While point-of-sale (POS) systems are present in hospitality, health care and other consumer driven businesses, they are an especially critical part of every retailer’s IT footprint. According to the Verizon 2015 Data Breach Investigation Report, attacks on POS systems continue to be the top security incident with confirmed data breaches, and a majority of the breaches continue to take weeks to months to simply detect, much less mitigate. Through resale or direct fraud, an attacker’s objective is to steal valuable customer payment data and profit from it, and the financial impact of a data breach to the retailer can be up to $165 per record (Ponemon 2015). H1 is Title Case Like This, Maximum Two Lines.
Additional pressure continues to mount for merchants to secure their point of sale environments. On top of the increase in POS attacks, U.S. merchants are being pressured to replace their traditional magnetic strip readers with EMV (EuroPay, Mastercard, VISA chip card) systems. EMV will decrease fraud during card-present transactions, but industry experts expect fraud activity to shift to card-not-present transactions. The advent of EMV also shifts the liability for fraud from the issuer to the merchants, if they don’t adopt EMV. EMV systems require additional security controls (such as strong encryption) because criminals can still compromise data at the point of sale even when consumers use the chip. They may not use that stolen data to make a counterfeit EMV card, but they can still profit from breaching e-commerce merchants because there is no physical card required. Merchants need to offer a POS system that balances customer experience with protection.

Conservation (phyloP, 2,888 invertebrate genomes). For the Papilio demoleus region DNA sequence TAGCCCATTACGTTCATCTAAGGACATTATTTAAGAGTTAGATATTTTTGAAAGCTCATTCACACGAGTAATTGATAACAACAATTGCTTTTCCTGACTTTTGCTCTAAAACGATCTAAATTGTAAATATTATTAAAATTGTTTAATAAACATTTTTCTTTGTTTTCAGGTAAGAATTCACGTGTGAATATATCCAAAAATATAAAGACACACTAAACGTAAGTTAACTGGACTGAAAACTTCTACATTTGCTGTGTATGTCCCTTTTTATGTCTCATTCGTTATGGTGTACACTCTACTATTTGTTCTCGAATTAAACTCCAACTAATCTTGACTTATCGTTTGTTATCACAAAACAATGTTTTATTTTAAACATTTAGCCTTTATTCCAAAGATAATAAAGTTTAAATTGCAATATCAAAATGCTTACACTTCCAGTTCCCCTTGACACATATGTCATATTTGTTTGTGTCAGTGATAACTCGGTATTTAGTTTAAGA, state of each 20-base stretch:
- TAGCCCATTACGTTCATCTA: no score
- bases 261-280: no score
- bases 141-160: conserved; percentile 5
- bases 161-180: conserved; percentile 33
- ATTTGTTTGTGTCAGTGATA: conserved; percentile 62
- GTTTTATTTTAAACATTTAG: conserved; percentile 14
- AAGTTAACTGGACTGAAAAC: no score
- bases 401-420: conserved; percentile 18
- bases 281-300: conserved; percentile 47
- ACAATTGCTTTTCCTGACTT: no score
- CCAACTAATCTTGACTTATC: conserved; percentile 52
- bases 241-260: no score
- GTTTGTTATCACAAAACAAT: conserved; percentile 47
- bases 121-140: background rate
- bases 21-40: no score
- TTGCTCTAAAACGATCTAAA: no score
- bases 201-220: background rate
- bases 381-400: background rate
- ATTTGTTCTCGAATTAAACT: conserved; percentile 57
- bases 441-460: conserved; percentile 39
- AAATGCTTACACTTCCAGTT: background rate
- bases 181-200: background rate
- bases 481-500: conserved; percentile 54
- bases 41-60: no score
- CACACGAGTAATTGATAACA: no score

The Range of POS Malware Behaviors
Malware developed specifically for POS devices is available today on the black market. Because POS system breaches require the attacker to wait for the transaction to occur then collect the payment data, compromises must be stealthy enough to endure. Most POS breaches are for obvious data (card number, card verification value (CVV) number, PIN and name) to use for fraudulent purchases, but criminals are also after data like email addresses, telephone numbers, transaction history, purchase history and other behavioral data for competitive data mining.
POS attack methods are becoming more varied and adaptable. Evolving evasion techniques make detection by traditional antivirus difficult or impossible. The initial infiltration may be accomplished through social engineering via email phishing, exploiting a weakness in an external facing system with SQL injection, or even by using a manufacturer’s default password. Once in, criminals will obtain user credentials through a range of techniques to traverse the network to find card data environment (CDE). Or malware will propagate with the intent to steal and transmit data to an external system.
POS systems can be easy targets if the payment data travels through internal systems in an unencrypted format. Attackers will often install network-sniffing malware to intercept the payment data in transit. Currently PCI DSS does not require certain networks (such as POS machines to store server, POS Payment Application to POI Device, Payment Application to Payment Gateway) to be encrypted. As a result, many merchants are starting to use network-level encryption to protect against these attacks. Merchants may have implemented SSL (Secure Sockets Layer) in the past, but the revisions in the PCI DSS 3.1 specify more robust encryption. SSL isn’t just noted as weak, it has been demonstrated to be vulnerable through Heartbleed and Poodle. For this reason, current network software based encryption may not guarantee data protection. PCI 3.1 mandates merchants to move to better encryption for data in transit by June, 2016.